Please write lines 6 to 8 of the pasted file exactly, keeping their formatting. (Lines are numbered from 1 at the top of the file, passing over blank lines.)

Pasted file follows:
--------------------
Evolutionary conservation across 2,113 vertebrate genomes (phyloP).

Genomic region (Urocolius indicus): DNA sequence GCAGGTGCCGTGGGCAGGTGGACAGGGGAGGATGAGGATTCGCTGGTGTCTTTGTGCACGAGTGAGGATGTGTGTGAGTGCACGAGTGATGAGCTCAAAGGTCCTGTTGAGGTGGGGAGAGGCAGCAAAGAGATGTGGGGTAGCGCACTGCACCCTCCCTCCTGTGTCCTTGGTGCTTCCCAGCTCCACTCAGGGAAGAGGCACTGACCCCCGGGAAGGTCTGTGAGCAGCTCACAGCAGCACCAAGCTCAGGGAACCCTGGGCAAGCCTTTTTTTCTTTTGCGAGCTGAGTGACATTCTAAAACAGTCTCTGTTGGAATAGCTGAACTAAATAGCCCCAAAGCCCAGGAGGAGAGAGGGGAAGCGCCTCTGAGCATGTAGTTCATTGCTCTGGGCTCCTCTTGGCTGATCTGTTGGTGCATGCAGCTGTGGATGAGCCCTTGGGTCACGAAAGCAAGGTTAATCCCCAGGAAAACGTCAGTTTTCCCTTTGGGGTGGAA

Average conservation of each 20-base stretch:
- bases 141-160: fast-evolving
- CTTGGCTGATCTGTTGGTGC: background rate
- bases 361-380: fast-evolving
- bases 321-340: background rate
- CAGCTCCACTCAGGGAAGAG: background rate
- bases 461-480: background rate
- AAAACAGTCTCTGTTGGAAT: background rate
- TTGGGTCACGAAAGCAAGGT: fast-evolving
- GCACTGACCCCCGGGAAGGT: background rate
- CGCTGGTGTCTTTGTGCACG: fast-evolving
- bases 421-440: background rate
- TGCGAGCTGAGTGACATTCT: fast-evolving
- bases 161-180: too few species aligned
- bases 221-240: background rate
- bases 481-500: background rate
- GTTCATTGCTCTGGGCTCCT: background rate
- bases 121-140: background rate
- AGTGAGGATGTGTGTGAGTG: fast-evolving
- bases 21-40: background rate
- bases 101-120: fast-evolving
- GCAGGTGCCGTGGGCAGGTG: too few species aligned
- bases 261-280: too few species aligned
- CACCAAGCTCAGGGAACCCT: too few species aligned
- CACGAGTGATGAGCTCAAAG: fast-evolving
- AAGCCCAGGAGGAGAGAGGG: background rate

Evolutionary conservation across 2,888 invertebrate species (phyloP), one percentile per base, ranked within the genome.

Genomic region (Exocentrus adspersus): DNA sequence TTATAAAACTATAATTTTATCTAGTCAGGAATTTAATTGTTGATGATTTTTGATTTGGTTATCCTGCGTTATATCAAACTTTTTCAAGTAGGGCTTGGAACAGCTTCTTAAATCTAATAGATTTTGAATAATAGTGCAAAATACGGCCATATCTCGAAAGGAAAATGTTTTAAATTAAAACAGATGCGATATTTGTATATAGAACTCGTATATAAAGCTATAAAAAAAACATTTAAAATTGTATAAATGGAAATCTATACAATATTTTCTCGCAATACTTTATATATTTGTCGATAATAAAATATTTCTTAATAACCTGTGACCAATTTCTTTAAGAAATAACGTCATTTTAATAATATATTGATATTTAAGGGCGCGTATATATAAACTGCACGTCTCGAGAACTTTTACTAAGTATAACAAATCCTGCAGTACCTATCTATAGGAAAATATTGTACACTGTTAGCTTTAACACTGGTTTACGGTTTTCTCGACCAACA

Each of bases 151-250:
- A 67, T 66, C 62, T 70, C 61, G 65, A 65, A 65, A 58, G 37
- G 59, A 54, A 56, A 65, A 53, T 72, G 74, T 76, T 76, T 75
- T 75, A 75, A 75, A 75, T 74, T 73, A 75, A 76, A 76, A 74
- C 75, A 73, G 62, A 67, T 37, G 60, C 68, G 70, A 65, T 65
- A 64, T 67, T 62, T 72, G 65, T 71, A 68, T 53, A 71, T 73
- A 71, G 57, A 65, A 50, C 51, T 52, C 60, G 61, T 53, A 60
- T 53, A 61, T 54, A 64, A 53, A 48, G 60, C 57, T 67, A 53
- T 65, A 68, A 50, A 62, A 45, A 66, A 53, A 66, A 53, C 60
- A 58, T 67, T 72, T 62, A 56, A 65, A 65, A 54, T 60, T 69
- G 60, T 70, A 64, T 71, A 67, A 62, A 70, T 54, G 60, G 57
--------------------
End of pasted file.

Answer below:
- bases 361-380: fast-evolving
- bases 321-340: background rate
- CAGCTCCACTCAGGGAAGAG: background rate